Flavorwire Interview: Sebastian Junger on Documenting the Life of His Friend Tim Hetherington


Journalist Sebastian Junger (The Perfect Storm) first met Tim Hetherington in 2007. “I was doing this project for Vanity Fair,” he recalls. “I was following a platoon for a year in combat and I also wanted to make a documentary film, and so I got a video camera and started shooting video for ABC News and for my own purposes. And I wanted to write a book. After my first trip in there, the photographer I was working with just wasn’t working out, and Vanity Fair suggested some other names, and we went through the list and Tim was clearly a really good pick.” The resulting book was the bestseller War; the film became Restrepo, which got the first-time directors an Oscar nomination for Best Director. Hetherington and Junger became friends as well as colleagues. “He was just very open and engaged and curious about the world,” Junger says. “His openness invited and required you to be open. Everyone felt like his best friend.” So when Hetherington was killed while reporting from Libya in 2011, Junger felt an obligation to honor his friend.

The result of that obligation is Which Way Is the Front Line From Here? The Life and Time of Tim Hetherington, Junger’s new documentary, which premieres tomorrow night on HBO. “After I found out about his death, I had a lot of questions about why it happened, how it happened,” he says. “We were supposed to be on assignment together and I couldn’t go because of personal reasons. So he went on his own, and I felt somewhat guilty about that. At any rate, I had a lot of questions. I wanted to talk to the journalists who had survived the attack, who had been there, and a lot of them were coming to New York for the memorial. So I kind of corralled them a little bit — I don’t think it was something they really wanted to talk about. I encouraged them to sit down for an interview with me and I interviewed them all. And we also got the footage that Tim shot on his last day, powerful stuff. So I realized that between… all the interviews and all the footage that Tim had shot in his life and that I shot, you put all that together and it’s a pretty powerful movie.” HBO agreed, and gave Junger the go-ahead.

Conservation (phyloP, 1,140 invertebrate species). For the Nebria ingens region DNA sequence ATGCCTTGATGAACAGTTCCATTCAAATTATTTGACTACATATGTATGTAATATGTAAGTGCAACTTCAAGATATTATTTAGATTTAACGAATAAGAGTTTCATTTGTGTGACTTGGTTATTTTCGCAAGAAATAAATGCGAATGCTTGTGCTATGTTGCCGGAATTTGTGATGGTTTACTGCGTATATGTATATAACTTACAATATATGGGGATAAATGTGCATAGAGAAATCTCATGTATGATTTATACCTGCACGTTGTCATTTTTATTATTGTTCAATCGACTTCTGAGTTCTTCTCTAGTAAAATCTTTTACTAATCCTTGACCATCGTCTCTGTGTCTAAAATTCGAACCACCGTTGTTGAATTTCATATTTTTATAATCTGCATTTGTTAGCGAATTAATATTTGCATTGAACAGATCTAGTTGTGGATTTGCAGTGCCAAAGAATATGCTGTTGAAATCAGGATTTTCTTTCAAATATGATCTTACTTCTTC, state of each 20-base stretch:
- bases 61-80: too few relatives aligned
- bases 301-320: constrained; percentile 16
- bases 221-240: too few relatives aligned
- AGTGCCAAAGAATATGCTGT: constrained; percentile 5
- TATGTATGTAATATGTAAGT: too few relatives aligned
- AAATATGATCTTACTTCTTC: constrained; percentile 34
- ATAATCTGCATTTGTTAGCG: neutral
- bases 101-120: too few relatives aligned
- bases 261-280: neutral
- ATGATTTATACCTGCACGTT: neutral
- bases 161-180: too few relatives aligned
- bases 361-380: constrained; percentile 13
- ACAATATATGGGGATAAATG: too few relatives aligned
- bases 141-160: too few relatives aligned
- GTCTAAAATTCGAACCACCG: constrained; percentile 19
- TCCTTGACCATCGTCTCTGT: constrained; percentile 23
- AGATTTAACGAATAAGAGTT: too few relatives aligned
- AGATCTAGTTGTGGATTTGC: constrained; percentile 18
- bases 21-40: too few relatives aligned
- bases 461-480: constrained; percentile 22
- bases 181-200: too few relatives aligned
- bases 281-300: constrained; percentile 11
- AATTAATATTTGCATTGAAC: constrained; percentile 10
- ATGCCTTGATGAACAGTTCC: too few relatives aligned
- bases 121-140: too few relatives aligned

“I wanted some kind of commemoration of my good friend Tim and some kind of platform for his work to continue on reaching people, affecting people,” he says. “People don’t necessarily go to art exhibits or read books, but they do go to see movies. And Tim worked in the visual media, and a movie about a man who made movies and photographs made perfect sense to me.”

True to his mission, Junger places Hetherington’s photographs, videos, and other work front and center in the film, and displays a keen understanding of what, exactly, makes that work so special. “He was technically a very good photographer, he was very courageous, he had all the sort of tools you need to do combat photography,” Junger grants. But more than that, “what he realized was that combat itself isn’t that interesting. It’s dramatic, but it’s repetitive, it’s not that interesting.”

It’s not just about combat itself, Junger says, but what happens “in the emotional sphere” between men in the platoon, or for those they leave behind. “For example, for the Libyan war, he shot a really iconic photograph of war – it’s a man in the rebel armed forces saying goodbye to his girlfriend. It’s this very tender moment and you know exactly what’s going on there: they clearly don’t know if they’ll see each other again. In a way, it says more about war than any man shooting a gun, and Tim was sensitive and smart enough to get that.”